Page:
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Is intermittent fasting right for you?

What is intermittent fasting?

Intermittent fasting is a term used to describe a few approaches which result in increased fasting (with either no food or a significant calorie reduction) compared to a usual dietary pattern. This includes time-restricted eating, alternate day fasting or reducing calorie intake on 2 days per week (such as the 5:2 diet). The premise behind intermittent fasting is that it results in a calorie-deficit which may be easier to maintain than traditional dieting approaches.

The most common approach is time-restricted eating which involves restricting food intake to a 4–12-hour window only. For example, the 16:8 diet involves 16 hours of fasting followed by 8 hours of normal eating. In practice this may involve eating normally between 11am-7pm and then fasting from 7pm-11am.

What are the pros?

Intermittent fasting is generally well tolerated and safe for most individuals
Time restricted eating such as 16:8 can be easier to follow than a regular calorie deficit
Time-restricted eating may have benefits outside of weight loss such as improving fasting blood glucose levels and insulin sensitivity
Intermittent fasting may improve cardiometabolic risk factors such as cholesterol levels and blood pressure
Most studies have shown greater preservation of lean body mass when following an intermittent fasting diet than a regular calorie deficit.

What are the cons?

For some people, intermittent fasting can be too restrictive and as a result may lead to overeating
May impact concentration and mood
Alternate day fasting can be more difficult to adhere to than a regular calorie deficit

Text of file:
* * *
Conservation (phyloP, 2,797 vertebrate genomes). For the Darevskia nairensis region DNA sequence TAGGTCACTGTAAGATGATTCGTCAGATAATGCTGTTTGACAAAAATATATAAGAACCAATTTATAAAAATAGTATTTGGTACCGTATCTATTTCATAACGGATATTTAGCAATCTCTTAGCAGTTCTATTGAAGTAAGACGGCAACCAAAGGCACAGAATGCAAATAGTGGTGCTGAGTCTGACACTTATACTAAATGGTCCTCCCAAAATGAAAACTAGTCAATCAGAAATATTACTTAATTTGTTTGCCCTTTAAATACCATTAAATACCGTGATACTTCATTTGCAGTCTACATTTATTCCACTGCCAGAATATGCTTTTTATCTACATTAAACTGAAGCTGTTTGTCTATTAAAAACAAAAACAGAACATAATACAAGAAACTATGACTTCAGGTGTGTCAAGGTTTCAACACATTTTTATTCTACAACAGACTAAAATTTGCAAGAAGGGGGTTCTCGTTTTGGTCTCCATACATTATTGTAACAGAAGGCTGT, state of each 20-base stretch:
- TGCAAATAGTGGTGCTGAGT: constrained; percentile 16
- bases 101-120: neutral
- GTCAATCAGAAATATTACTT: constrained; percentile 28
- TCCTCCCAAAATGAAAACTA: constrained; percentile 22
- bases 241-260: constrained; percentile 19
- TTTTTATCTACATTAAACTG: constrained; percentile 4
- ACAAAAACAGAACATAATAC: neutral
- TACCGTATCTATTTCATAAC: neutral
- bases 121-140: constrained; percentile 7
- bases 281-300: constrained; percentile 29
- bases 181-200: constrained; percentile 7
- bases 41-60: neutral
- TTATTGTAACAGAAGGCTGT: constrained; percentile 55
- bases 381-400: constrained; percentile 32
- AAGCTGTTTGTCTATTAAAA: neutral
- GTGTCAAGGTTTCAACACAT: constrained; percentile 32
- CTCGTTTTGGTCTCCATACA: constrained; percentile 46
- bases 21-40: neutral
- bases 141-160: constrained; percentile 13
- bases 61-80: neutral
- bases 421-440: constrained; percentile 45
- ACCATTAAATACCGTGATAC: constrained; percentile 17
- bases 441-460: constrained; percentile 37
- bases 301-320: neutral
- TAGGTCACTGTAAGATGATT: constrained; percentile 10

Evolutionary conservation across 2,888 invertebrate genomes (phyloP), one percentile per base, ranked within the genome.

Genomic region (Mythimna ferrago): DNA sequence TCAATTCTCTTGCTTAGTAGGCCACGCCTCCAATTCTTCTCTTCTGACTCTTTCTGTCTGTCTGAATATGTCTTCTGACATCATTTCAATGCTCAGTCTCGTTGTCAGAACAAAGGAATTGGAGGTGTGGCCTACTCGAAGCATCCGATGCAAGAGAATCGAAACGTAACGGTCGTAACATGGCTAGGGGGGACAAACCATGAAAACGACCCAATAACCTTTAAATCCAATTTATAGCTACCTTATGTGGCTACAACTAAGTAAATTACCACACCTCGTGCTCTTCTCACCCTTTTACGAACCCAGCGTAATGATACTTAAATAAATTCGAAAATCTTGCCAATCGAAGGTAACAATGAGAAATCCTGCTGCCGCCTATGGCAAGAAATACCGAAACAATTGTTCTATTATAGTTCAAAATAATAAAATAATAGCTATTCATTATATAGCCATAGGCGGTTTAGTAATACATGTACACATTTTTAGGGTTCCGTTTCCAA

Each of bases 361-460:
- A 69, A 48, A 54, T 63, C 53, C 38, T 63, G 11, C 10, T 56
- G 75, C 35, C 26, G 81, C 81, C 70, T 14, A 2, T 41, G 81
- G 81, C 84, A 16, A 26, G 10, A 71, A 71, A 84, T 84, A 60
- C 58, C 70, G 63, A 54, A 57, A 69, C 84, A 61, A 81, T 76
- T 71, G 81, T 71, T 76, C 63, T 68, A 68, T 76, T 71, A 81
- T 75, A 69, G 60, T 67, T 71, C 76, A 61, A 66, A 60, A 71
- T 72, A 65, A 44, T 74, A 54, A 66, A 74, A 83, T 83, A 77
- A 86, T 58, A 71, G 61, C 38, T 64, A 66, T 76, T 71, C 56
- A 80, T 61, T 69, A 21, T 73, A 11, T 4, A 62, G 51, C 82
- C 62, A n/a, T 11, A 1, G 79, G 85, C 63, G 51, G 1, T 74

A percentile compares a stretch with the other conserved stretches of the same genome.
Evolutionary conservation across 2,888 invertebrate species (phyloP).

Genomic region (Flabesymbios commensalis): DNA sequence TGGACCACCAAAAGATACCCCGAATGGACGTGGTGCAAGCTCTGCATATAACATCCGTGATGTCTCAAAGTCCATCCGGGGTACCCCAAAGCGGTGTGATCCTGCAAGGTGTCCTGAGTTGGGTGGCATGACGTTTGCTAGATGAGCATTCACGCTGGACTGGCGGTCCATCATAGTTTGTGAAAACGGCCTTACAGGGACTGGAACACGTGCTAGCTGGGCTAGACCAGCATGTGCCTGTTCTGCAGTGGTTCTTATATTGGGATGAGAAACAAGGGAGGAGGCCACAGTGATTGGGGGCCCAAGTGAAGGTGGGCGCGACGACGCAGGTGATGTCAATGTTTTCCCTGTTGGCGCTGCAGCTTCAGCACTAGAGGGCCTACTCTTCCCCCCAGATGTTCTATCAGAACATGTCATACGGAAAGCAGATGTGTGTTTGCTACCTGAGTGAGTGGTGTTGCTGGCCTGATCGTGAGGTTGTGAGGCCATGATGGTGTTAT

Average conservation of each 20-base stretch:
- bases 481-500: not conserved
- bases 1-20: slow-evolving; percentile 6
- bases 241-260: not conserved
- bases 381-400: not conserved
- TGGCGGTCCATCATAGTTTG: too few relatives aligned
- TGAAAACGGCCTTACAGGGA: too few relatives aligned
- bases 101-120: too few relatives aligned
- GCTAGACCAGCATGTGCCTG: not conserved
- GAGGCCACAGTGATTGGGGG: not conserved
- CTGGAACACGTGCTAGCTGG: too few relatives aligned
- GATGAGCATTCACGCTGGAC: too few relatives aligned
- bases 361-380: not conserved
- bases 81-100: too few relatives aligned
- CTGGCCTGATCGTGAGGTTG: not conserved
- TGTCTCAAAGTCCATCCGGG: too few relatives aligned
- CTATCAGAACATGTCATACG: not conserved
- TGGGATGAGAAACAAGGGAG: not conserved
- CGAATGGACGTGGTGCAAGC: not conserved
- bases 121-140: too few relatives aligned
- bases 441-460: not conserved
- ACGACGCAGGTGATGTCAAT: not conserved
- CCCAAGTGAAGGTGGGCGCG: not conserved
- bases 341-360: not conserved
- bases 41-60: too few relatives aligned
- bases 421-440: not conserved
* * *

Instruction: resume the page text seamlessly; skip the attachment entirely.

It is not recommended for individuals who are pregnant, breastfeeding, diabetic, taking cholesterol or blood pressure medication or have a history of disordered eating, without prior discussion with a healthcare professional.

How do I know if it’s right for me?

There are a few factors to consider when determining whether intermittent fasting if right for you. One of which is your ability to adhere to the diet. If you’re someone who usually only eats 2-3 meals per day, then it might be easier to follow a time-restricted eating pattern than someone who regularly eats 3 meals and 3 snacks per day. Additionally, if you have difficulty eating late at night, you may need to adjust your eating window to account for this.

Despite evidence that intermittent fasting can result in weight loss and improve insulin sensitivity, this is not the case for all individuals. Research has shown that our body’s fat burning capacity can impact our body weight and body fat. Therefore, understanding and modifying this fat burning ability, may increase the effectiveness of weight loss interventions, such as intermittent fasting.

Utilising a method known as indirect calorimetry to determine your metabolic efficiency (or whether your body is burning fat effectively when fasted) can provide an insight into whether intermittent fasting may be right for you. It also allows you to receive individualised recommendations tailored specifically to your metabolism.   

Life First now offers a metabolic program which includes indirect calorimetry testing using ECal as well as body composition analysis using SOZO. Get in touch with us if you want to find out more!




Cho, Y., Hong, N., Kim, K.W., Cho, S.J., Lee, M., Lee, Y.H., Lee, Y.H., Kang, E.S., Cha, B.S. and Lee, B.W., 2019. The effectiveness of intermittent fasting to reduce body mass index and glucose metabolism: a systematic review and meta-analysis. Journal of clinical medicine, 8(10), p.1645.

Goldenshluger, A., Constantini, K., Goldstein, N., Shelef, I., Schwarzfuchs, D., Zelicha, H., Yaskolka Meir, A., Tsaban, G., Chassidim, Y. and Gepner, Y., 2021. Effect of Dietary Strategies on Respiratory Quotient and Its Association with Clinical Parameters and Organ Fat Loss: A Randomized Controlled Trial. Nutrients, 13(7), p.2230.

Lam, Y.Y. and Ravussin, E., 2017. Indirect calorimetry: an indispensable tool to understand and predict obesity. European journal of clinical nutrition, 71(3), pp.318-322.

Zhu, S., Surampudi, P., Rosharavan, B. and Chondronikola, M., 2020. Intermittent fasting as a nutrition approach against obesity and metabolic disease. Current opinion in clinical nutrition and metabolic care, 23(6), p.387.


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